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LANtastic[1] is a peer-to-peer local area network (LAN) operating system[2] for DOS and Microsoft Windows (and formerly OS/2).[3]

LANtastic supports Ethernet, ARCNET and Token Ring adapters as well as its original twisted-pair adapter at 2 Mbit/s.


Lantastic networks use NetBIOS.[2]

Its multi-platform support allows a LANtastic client station to access any combination of Windows or DOS operating systems, and its interconnectivity allows sharing of files, printers, CD-ROMs and applications throughout an enterprise. LANtastic was especially popular before Windows 95 arrived with built-in networking and was nearly as popular as the market leader Novell at the time.[3]

The New York Times described the network, which permits machines to function both as servers and as workstations,[2] as allowing computers "to share printers and other devices.[1]


LANtastic was originally developed by Artisoft, Inc. in Tucson, Arizona,[1] the first company to offer peer-to-peer networking.[4]

Several foreign-language versions[5] were released in 1992.[6]

By mid 1994, Microsoft's Windows for Workgroups was "eating into" LANtastic's lead (as was Novell).[7]

Artisoft bought TeleVantage, and renamed the latter Artisoft TeleVantage. Artisoft subsequently bought Vertical Commmunications (September, 2004), and renamed itself (January, 2005) to be Vertical Communications.[8]

Following the release of TeleVantage, Lantastic and Artisoft's other legacy products were acquired by SpartaCom Technologies in 2000. SpartaCom was later acquired by PC Micro.

The 2006 version is LANtastic 8.01. It can connect PCs running MS-DOS (also PC-DOS) 5.0 or later and Windows 3.x up to 7 (in case of Windows XP and 7, some limitations apply).


In 1989, BYTE magazine listed LANtastic as among the "Distinction" winners of the BYTE Awards, stating that the $399 starter kit with two cards was "a lot of LAN for the buck" and noting that columnist Jerry Pournelle used it "despite the silly name".[9]

Artisoft products were described in 1994 as "popular with small businesses."[1] By 1996 they were able to buy the 1991-founded Stylus Innovation for $12.8 million.[10]

Line extensions[edit]

In 1993 the company introduced a pair of Line extensions named


A package named Lantastic-95 was designed to give more security than the Windows 95 "signon" screen (for which pressing ESCape is the way to bypass it) and also support "long name" files.[15][16]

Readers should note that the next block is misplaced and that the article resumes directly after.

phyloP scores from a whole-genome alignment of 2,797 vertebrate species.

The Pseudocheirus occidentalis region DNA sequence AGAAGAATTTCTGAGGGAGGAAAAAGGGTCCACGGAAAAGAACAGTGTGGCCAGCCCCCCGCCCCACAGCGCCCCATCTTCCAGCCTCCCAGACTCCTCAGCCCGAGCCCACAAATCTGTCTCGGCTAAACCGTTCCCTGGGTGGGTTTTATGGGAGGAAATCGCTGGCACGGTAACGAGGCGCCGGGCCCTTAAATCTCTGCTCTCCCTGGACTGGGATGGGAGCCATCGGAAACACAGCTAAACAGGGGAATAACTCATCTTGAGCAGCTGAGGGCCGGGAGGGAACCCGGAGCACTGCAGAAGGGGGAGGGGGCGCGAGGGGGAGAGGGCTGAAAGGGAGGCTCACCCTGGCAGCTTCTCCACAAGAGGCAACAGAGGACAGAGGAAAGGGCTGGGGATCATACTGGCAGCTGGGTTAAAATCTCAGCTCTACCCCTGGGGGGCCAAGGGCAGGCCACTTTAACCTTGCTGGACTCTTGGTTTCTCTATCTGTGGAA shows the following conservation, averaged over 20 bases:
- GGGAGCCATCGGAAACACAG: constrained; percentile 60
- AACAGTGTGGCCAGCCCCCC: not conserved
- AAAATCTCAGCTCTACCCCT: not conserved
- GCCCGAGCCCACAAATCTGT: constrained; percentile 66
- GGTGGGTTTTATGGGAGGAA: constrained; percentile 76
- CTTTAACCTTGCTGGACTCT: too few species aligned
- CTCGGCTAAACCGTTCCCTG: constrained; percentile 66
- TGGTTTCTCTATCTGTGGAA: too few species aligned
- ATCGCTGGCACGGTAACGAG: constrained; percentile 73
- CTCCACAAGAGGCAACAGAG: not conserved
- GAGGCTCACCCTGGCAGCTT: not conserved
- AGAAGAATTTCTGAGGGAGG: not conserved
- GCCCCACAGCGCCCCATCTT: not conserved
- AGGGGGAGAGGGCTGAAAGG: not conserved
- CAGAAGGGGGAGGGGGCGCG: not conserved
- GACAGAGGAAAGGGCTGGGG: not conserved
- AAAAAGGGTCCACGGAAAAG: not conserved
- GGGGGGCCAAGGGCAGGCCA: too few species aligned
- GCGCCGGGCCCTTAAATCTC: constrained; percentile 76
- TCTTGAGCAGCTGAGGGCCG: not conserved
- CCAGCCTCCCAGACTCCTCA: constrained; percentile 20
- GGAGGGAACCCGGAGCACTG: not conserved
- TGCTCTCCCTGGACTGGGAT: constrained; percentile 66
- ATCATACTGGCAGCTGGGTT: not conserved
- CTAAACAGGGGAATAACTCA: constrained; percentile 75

Artisoft also announced plans for a dedicated-server version of the flagship LANtastic product.[11]

See also[edit]


  1. ^ a b c d "Artisoft". The New York Times. June 28, 1994.
  2. ^ a b c "Artisoft - Fundamentals of NetBIOS and LANtastic Networks". Archived from the original on 2009-01-05.
  3. ^ a b "Artisoft LANtastic .. gain share from Novell". Computerworld. March 15, 1993. .. users .. bridge to OS/2 High Performance File System
  4. ^ "February Answers" (PDF). March 2004. p. 6.
  5. ^ French, German, Italian and Spanish
  6. ^ "Computers - High Tech". The Arizona Republic. May 24, 1992.
  7. ^ "LANtastic fighting two-front war". Computerworld. June 13, 1994. p. 86.
  8. ^ "Archives, Edgar data,". December 1, 2006.
  9. ^ "The BYTE Awards". BYTE. Vol. 14 no. 1. January 1989. p. 327.
  10. ^ "USC Stevens Institute Names MIT's Krisztina Holly Executive Director". USC. Retrieved 3 August 2013.
  11. ^ a b "Artisoft Launches Entry-Level SIMPLY LANTASTIC for Beginners". Computer Business Review. November 2, 1993.
  12. ^ "Artisoft Simply LANtastic". PC Magazine. February 8, 1994. p. 42.
  13. ^ "LANtastic 7.0 Product Guide".
  14. ^ "Artisoft Suite combines LANtastic with Lotus, Cheyenne software". Computer Business Review. May 1, 1995.
  15. ^ Alan Zisman. "Lantastic 95-- a good choice for small networks". (c) 1996. First published in Computer Player, June 1996
  16. ^ "tracker.ix".

External links[edit]